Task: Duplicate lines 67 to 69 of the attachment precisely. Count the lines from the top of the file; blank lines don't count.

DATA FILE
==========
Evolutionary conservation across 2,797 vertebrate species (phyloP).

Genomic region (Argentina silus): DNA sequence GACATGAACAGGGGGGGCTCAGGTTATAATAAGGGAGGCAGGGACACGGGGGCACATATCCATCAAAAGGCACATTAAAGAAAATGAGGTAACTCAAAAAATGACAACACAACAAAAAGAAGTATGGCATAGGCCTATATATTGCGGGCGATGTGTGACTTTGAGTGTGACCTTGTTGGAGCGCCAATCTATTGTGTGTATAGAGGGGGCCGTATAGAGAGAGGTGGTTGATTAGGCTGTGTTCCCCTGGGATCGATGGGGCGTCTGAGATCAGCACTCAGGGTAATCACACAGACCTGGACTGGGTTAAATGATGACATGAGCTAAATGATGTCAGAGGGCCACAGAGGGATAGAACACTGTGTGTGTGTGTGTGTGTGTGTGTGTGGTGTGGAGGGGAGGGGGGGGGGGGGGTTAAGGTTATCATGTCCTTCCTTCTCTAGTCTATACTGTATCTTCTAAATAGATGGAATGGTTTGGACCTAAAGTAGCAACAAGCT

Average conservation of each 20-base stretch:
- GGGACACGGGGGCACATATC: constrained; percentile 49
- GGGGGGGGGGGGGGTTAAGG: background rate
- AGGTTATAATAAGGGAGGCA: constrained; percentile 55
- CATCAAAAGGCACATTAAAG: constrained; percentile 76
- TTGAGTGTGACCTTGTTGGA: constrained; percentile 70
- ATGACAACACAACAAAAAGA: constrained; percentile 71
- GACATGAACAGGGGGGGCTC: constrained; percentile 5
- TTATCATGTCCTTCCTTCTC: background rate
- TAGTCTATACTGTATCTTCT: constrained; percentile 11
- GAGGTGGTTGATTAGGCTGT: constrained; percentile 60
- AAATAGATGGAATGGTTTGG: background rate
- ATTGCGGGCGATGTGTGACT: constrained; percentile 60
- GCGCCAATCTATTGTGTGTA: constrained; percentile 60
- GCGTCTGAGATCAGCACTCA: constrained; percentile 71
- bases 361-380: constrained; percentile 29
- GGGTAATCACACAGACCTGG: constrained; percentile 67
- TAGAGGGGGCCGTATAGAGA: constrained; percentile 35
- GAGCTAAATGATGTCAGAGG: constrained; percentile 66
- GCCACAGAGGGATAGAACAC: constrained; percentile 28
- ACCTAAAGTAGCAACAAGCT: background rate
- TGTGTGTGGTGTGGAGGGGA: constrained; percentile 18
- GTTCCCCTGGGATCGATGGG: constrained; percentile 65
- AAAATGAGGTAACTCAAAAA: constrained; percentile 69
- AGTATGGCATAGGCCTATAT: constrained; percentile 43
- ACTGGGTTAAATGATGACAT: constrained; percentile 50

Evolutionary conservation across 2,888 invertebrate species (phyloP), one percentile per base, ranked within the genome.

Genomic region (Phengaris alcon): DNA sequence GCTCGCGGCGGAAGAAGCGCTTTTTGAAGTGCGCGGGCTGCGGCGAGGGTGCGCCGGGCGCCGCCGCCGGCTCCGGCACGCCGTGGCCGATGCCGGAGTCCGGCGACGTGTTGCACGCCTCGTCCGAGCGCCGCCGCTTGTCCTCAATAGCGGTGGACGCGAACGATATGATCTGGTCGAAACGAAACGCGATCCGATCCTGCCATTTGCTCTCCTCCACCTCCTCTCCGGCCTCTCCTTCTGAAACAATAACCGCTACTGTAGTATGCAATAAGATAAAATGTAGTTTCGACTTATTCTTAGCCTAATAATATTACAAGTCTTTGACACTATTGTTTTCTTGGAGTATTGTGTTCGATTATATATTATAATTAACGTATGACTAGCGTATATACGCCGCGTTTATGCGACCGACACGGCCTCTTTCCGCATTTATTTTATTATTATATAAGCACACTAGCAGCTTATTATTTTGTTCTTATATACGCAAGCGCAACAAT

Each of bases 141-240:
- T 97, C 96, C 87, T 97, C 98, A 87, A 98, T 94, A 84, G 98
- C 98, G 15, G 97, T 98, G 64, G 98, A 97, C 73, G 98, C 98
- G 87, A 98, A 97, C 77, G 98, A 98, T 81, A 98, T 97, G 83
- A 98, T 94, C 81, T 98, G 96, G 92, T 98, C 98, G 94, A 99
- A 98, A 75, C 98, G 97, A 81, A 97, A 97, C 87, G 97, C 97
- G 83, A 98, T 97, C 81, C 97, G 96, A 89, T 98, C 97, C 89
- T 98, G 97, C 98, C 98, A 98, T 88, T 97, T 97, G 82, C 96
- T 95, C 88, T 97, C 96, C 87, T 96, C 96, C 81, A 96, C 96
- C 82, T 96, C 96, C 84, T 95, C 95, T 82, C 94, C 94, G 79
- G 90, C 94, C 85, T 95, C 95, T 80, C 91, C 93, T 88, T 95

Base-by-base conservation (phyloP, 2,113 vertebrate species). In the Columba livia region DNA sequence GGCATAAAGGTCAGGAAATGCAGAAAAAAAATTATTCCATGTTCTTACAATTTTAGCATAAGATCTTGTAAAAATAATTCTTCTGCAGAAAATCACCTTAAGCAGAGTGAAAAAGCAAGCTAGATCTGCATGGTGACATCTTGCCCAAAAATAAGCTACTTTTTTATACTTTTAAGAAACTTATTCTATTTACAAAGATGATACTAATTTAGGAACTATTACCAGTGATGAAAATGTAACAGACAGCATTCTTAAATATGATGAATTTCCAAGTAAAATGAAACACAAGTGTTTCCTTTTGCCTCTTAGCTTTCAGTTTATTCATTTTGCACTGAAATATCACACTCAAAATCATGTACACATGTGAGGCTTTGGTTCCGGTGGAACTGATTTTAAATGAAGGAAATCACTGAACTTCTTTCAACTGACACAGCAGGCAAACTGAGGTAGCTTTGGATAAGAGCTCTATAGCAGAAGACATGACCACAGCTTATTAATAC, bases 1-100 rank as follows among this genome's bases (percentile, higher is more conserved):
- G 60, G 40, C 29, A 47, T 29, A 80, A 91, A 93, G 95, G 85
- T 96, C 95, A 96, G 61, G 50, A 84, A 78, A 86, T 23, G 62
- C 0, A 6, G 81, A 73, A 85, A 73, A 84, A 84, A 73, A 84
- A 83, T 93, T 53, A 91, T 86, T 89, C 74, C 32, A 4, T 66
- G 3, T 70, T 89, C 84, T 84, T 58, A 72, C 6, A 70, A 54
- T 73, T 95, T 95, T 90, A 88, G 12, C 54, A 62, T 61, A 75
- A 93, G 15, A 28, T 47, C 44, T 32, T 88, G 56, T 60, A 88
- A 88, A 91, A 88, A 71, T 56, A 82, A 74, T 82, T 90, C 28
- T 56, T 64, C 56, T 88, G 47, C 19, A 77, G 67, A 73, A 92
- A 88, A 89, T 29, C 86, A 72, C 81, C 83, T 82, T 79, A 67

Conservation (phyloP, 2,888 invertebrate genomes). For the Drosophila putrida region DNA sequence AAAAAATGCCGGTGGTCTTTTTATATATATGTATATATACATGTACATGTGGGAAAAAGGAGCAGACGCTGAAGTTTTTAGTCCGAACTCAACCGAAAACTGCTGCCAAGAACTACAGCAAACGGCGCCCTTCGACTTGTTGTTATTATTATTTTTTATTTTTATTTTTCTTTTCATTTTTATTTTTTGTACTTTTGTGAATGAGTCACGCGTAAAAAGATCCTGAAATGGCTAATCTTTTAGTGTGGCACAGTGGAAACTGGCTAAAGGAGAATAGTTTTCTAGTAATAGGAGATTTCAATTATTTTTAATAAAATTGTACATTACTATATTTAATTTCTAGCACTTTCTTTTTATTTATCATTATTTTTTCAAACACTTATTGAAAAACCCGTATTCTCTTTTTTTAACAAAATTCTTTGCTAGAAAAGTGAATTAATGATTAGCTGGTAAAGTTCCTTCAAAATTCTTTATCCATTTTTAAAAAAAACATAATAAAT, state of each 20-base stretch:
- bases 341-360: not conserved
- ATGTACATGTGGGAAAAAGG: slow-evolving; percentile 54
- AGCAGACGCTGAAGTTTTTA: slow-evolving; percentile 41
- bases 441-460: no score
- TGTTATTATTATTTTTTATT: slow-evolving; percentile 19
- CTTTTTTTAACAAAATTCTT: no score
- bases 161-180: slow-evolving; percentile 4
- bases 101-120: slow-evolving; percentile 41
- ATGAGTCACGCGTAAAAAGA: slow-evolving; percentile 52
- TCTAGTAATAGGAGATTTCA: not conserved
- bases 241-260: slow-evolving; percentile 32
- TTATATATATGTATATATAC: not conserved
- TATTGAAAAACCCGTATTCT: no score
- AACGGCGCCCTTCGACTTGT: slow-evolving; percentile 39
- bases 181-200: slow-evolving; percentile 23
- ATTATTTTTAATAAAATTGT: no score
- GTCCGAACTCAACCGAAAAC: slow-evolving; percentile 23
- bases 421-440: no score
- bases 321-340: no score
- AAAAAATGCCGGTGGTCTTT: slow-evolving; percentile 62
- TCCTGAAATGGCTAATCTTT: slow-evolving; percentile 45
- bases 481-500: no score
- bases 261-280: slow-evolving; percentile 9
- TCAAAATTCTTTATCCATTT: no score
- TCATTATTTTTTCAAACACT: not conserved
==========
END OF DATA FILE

- AACGGCGCCCTTCGACTTGT: slow-evolving; percentile 39
- bases 181-200: slow-evolving; percentile 23
- ATTATTTTTAATAAAATTGT: no score